‘the bureaucrat is really like a blackmailer. You can never pay him off; the more you give him, the more he’ll demand. If you fill in one form, he’ll give you ten’ (Welles and Bogdanovich 1998:262)

- 1962 Welles’ film of Kafka’s The Trial in part conceived as a commentary on Displaced Person Camps (Welles and Bogdanovich 1998:281).

- Filming Don Quixote, incomplete, but the Knight is the emblem of a quixotic politics

- 1972, Welles reports that he still wants to make a film of Conrad’s Heart of Darkeness, emphasizing the contemporary political associations (Rosenbaum 1998:512). Seven years later Francis Ford Coppola releases Apocalypse Now.

- 1977 ‘the original Rosebud sled turned up in a prop warehouse at Paramount that used to belong to RKO. (Custom-built in the RKO property department, it was thirty-four inches long, made entirely of balsa wood, and fastened together with wood dowels and glue … three identical sleds were built; two were burned in the filming’ (Carringer 1996:49-50)

- 1973 F is for Fake – if you have not seen this, see it now.

Bogdanovich: ‘well, do you have a theory about possessions, or just an inability to keep things from getting lost’

Welles: ‘Both. The things you own have away of owning you’

B: ‘How about things like letters and books’

W: ‘I’m not laying this down as a law for anybody else. Its just that I feel I have to protect myself against things, so I’m pretty careful to lose most of them’ (Welles and Bogdanovich 1998: 183)

Don Quixote and the unfinished work of tilting at giants/windmills (this sequence exists and is brilliant) is perhaps a better autobiographical imaginary for Welles. It is both unfinished, and heroic misconstrual on the part of a maverick intelligence that is far too good for this world, and is still yet only a jester.

War of the Worlds

Welles is useful here to – as a prankster – his empire takeover expansion story was of a different order, but relevant perhaps. The ‘War of the Worlds’ (1938) was something more than a mediocre Halloween gimmick radio presentation which works through the conceit of a radio programme being interrupted by progressively more alarmist news reports that Martians had landed in America. It is a matter of record that the panic of hundreds of thousands who believed the play led to all manner of incident, with miscarriages and heart attacks and allegedly one woman in Pittsburgh taking her life rather than risking violation by Martians. As Bazin points out, it should be remembered that this occurred just as the world was preparing for WW2 and ‘the day was not far away when an unidentified announcer would interrupt an entertainment broadcast to declare in trembling voice  that Pearl Harbour had just been destroyed by the Japanese. But this time, many Americans who had gone along with Welles would believe it was a joke in bad taste’ (Bazin 1972/1991:49). Curiously enough, many people who saw the images of he twin towers of New York hit by planes in 2001 thought it was just an action movie.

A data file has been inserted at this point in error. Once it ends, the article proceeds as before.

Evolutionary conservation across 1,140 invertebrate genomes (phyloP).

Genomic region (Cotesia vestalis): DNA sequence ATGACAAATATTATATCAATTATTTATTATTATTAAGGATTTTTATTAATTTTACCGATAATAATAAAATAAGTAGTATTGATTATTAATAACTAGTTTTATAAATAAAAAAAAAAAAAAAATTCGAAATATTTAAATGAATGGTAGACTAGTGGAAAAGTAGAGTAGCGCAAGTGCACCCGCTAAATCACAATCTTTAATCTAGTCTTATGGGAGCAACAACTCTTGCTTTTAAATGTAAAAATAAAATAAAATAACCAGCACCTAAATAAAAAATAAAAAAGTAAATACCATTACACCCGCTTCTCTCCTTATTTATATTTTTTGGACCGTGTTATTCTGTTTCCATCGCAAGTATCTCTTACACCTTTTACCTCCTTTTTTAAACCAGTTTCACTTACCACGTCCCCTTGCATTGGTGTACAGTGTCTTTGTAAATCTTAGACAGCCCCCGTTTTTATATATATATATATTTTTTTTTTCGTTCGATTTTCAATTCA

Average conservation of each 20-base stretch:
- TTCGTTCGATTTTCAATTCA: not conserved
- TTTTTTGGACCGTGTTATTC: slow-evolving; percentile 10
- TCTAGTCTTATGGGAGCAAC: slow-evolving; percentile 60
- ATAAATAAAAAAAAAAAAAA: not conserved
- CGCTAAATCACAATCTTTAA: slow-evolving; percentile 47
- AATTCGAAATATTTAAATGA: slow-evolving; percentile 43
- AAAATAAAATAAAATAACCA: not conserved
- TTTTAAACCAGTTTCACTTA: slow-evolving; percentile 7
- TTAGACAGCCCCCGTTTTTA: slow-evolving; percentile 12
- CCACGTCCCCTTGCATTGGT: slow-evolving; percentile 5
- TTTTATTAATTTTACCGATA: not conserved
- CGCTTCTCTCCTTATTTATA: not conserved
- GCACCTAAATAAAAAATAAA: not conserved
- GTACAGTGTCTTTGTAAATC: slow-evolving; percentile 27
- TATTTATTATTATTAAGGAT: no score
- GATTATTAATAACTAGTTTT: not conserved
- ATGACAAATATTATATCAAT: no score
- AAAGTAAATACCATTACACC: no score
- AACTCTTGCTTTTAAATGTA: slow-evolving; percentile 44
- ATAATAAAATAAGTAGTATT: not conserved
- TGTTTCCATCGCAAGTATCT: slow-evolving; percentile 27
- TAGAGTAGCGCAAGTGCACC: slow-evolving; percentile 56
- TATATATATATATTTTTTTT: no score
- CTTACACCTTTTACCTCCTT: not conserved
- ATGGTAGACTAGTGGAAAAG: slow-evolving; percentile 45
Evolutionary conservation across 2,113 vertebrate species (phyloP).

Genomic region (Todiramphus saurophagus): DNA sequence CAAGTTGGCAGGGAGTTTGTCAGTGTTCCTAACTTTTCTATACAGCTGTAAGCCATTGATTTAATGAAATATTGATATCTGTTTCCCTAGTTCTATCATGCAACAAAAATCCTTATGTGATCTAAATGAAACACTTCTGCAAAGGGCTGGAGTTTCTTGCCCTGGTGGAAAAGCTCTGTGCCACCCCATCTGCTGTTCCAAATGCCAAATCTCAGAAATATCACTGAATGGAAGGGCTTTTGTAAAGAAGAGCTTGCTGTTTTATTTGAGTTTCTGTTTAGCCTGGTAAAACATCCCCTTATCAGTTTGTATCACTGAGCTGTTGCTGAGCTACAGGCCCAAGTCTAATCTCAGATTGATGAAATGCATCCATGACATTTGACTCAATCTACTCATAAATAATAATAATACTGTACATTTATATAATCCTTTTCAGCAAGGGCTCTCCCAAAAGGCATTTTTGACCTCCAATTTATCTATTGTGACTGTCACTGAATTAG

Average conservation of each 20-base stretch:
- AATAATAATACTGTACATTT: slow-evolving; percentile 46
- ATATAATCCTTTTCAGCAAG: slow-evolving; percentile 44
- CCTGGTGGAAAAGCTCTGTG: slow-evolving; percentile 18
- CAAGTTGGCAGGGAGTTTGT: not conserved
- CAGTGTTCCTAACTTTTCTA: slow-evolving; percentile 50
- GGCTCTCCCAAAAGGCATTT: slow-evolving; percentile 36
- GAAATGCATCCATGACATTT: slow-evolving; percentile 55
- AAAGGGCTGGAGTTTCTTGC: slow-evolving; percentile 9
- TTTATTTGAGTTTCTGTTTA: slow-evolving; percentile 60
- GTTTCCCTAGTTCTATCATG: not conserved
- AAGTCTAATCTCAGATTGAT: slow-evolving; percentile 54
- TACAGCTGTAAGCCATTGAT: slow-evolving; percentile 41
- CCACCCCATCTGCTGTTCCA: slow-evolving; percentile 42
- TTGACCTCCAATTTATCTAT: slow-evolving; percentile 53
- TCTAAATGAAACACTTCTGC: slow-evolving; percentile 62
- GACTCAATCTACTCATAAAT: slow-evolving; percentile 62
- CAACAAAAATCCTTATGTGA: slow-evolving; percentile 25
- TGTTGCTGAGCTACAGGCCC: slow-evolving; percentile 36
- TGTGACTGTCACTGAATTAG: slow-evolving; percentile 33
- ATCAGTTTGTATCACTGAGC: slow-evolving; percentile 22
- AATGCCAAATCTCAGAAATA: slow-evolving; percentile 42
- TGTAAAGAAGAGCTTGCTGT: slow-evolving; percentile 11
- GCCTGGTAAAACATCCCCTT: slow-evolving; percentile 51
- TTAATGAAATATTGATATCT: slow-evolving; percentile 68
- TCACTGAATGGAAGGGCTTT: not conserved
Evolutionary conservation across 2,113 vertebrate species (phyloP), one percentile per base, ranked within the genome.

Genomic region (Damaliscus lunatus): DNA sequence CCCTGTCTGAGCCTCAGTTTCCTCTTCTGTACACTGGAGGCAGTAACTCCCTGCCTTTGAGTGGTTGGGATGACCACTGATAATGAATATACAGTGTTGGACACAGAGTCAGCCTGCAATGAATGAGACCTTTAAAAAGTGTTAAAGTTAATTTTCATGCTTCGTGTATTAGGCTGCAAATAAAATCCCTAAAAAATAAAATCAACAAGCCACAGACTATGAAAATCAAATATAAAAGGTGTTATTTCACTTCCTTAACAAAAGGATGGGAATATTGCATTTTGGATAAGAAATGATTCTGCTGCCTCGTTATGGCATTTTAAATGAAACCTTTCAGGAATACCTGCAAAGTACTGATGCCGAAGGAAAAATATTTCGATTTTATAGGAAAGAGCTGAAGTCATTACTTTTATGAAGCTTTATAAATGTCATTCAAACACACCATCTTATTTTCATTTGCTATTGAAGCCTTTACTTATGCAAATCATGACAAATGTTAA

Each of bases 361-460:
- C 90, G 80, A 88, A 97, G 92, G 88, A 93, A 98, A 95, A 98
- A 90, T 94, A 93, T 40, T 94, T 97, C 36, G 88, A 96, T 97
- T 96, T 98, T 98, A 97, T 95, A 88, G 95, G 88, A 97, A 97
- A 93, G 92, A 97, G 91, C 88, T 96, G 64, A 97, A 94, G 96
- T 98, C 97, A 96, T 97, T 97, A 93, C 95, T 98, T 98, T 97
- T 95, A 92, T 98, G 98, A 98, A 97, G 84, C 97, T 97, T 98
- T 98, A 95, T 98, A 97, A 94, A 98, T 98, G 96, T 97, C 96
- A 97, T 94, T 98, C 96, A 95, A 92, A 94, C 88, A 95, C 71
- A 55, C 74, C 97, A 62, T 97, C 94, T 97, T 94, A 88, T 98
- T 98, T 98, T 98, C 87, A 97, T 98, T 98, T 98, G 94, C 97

The version recently filmed with the scientologist, betrayer of Nicole, and father to be, Tom Cruise is embarrassing in the extreme. It is impossible not to read the film as one big panic about terrorists attacking America. The hero (Cruise) just wants to protect his kids and the pregnant mum in her perfect home (even if it is not quite a perfect home). He is prepared to reluctantly sacrifice his teenage rebel son to the war effort, and to kill a red-neck type marine. The heroic soldiers still organise disciplined effort amidst chaos. Sure, the special effects are great, but it is so much like a close up view of 100 crashes of the World Trade Towers that I can only hope people reject the film for the tired scaremongering pap that it is. Grrr.

This tells us more than we need to know about our current climate of fear. But isn’t that what H.G.Wells had intended? The book, and the radio play, and the film, all begin with the earth being studied ‘across an immense ethereal gulf’ (Welles 1938) – an anthropological moment that is revealing in itself.

But Welles’s radio play, albeit more subtle, was primarily a prank, not intentional war propaganda. It was rather an attempt to toy with America’s faith in the ‘new magic box’ of the radio. It was an ‘assault on the credibility of that machine’ (Conrad 2003:90). It was also both almost the destruction of Welles’ career, and that which enabled him the opportunity to go to Hollywood to make Kane. Yet considering the immediate aftermath of the broadcast, with looting in half abandoned cities and chaos all over, its hard to imagine it going ahead had Welles know of the extent of this prank’s consequences Was there a plan to create more than a sensational outrage? Perhaps. Astonishingly his radio contract with CBS had been checked by Welles’ lawyer and it left him with no responsibility for any consequence of his plays except for questions of plagiarism. CBS had to deal with over 100 law suits as consequence of the 1938 invasion from Mars (Bazin 1972/1991:49).